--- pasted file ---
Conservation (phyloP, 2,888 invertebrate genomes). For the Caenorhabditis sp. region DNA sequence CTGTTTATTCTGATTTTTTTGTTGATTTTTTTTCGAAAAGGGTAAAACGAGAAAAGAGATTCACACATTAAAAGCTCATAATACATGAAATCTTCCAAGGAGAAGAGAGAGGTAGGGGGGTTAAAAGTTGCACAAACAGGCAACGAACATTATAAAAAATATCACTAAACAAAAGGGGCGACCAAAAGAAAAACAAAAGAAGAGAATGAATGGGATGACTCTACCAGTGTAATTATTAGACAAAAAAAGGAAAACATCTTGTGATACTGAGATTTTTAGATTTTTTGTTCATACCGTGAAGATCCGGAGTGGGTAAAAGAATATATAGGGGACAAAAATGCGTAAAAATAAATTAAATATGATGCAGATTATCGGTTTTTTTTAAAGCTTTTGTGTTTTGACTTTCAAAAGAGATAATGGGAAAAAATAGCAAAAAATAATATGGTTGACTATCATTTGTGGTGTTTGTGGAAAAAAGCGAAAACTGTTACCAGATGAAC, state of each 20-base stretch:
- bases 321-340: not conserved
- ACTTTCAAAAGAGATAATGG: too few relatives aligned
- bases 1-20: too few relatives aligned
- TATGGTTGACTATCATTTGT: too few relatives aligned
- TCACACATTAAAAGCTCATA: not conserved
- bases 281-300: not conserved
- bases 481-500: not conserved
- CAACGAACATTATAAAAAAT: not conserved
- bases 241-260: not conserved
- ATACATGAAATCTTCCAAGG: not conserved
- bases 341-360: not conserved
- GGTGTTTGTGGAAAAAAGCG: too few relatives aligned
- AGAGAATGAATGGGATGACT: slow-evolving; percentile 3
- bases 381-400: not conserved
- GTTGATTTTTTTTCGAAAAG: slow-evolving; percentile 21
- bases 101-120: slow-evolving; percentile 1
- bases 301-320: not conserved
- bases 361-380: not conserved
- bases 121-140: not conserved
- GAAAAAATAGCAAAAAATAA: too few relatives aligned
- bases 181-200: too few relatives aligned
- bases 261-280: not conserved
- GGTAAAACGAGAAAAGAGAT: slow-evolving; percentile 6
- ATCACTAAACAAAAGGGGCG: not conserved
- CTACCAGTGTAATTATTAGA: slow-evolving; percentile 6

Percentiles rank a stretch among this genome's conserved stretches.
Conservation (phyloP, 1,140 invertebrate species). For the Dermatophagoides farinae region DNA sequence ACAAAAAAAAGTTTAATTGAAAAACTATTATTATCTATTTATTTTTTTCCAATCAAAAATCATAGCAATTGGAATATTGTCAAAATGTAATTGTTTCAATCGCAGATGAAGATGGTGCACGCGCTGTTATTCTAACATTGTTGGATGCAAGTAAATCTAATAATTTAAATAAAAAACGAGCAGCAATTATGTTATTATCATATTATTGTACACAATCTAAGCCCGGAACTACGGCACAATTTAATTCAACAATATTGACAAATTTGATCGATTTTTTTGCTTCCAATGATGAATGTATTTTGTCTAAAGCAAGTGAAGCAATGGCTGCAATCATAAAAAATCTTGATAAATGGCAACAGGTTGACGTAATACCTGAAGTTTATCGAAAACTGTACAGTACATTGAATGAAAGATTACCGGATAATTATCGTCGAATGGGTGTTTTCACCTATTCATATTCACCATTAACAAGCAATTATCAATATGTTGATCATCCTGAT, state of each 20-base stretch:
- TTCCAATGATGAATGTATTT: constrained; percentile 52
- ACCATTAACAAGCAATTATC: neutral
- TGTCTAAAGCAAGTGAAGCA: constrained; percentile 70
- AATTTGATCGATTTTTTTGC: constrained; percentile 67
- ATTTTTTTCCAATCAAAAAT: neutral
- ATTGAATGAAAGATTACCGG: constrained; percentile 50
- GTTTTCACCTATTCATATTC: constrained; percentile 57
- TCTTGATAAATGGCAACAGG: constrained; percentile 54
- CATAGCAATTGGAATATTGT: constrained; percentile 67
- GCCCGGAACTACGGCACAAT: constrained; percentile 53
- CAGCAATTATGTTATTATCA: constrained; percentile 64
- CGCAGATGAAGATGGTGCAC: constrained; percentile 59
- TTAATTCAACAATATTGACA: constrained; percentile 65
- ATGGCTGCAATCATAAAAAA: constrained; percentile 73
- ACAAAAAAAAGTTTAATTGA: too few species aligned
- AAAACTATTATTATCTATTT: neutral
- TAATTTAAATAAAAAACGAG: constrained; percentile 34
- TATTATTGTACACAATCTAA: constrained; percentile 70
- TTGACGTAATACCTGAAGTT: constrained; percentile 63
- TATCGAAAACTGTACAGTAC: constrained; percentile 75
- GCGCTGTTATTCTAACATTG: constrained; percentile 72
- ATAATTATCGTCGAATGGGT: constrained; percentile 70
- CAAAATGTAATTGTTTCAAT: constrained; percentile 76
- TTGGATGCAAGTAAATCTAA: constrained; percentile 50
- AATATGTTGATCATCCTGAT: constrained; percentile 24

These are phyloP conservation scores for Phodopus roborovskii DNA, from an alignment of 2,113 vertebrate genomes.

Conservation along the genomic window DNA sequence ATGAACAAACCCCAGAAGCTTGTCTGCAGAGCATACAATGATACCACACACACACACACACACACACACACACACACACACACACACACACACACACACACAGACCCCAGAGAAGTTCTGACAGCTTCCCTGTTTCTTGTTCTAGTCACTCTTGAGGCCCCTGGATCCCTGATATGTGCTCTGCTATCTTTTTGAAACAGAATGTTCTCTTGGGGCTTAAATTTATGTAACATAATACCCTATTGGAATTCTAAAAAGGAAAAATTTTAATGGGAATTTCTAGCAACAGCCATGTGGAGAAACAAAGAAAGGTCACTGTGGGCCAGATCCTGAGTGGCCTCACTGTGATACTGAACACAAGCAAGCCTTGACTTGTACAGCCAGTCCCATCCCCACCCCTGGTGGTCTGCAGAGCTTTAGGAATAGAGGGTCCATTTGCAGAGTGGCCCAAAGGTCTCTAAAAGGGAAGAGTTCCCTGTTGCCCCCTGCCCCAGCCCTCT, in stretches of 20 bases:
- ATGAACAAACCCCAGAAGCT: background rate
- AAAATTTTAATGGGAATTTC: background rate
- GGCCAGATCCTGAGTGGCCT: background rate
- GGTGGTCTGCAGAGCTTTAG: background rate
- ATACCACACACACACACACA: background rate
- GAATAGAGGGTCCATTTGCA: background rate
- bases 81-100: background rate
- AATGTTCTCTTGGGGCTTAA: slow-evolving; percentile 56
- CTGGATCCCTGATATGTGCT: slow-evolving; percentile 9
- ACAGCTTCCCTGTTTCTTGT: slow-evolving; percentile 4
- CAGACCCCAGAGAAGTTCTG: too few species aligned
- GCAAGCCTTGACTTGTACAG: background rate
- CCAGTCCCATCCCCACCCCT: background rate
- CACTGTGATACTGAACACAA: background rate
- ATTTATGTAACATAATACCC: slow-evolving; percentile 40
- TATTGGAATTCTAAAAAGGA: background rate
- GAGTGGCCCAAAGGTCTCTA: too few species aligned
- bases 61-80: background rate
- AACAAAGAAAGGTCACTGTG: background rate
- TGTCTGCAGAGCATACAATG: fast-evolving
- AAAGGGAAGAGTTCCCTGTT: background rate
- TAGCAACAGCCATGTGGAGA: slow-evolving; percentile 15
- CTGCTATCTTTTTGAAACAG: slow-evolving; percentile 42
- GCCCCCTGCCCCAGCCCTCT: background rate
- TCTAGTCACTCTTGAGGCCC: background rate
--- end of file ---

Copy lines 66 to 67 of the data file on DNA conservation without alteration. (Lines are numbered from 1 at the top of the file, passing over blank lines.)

- CAGACCCCAGAGAAGTTCTG: too few species aligned
- GCAAGCCTTGACTTGTACAG: background rate